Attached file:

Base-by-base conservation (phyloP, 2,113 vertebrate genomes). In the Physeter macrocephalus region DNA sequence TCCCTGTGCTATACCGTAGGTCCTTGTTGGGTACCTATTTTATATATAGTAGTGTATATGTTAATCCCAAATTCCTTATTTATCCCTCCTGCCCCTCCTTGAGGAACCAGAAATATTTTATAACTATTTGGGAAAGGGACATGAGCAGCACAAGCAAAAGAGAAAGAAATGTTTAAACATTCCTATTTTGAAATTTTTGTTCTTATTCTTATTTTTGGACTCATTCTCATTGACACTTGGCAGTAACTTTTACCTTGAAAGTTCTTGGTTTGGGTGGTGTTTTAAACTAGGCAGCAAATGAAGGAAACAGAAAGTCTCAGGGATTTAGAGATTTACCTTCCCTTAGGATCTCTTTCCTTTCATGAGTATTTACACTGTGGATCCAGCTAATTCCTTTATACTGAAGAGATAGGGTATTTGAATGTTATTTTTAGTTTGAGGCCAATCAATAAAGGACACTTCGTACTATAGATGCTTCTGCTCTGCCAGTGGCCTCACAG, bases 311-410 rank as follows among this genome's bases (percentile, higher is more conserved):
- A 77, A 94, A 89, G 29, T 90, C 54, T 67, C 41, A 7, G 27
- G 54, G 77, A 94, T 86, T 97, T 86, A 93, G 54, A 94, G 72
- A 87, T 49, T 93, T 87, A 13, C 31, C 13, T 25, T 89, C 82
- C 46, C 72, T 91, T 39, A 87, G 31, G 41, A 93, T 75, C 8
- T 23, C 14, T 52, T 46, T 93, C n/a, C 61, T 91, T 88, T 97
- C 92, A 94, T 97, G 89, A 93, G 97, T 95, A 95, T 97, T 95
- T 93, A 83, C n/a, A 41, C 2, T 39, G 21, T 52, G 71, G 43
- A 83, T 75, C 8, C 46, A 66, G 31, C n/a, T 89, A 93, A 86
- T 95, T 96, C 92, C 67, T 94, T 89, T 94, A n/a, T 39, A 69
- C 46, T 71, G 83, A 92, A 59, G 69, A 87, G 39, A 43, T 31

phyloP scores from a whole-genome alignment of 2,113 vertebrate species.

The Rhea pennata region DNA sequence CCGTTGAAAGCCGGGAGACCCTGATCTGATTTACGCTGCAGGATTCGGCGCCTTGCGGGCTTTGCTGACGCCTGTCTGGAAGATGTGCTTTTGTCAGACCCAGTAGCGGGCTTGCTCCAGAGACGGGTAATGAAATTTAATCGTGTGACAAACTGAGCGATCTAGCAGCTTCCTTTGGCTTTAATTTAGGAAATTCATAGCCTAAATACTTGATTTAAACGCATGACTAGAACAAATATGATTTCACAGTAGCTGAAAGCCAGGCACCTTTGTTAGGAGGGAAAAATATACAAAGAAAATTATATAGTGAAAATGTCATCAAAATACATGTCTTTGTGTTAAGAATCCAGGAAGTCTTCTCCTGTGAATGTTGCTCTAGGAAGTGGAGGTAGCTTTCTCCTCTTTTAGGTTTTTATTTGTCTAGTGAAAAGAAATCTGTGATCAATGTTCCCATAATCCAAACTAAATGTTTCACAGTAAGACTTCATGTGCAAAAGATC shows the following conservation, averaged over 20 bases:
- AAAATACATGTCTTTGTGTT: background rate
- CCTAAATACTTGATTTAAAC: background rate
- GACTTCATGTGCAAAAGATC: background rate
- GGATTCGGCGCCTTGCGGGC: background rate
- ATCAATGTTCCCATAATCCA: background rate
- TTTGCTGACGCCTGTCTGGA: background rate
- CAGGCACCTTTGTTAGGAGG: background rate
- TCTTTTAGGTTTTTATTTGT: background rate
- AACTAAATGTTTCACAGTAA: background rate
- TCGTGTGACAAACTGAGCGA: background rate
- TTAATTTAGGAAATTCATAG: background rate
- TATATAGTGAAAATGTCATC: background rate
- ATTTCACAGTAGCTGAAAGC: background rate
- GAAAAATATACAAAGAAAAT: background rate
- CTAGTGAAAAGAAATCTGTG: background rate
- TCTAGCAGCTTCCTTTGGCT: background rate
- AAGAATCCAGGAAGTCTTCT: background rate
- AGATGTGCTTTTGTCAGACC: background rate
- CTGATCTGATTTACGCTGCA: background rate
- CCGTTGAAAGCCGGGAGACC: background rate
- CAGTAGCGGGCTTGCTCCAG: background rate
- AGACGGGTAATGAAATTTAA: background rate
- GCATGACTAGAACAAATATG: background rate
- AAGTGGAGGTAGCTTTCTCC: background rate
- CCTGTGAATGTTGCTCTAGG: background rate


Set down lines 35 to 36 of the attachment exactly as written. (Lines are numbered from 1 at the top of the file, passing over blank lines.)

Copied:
- AGACGGGTAATGAAATTTAA: background rate
- GCATGACTAGAACAAATATG: background rate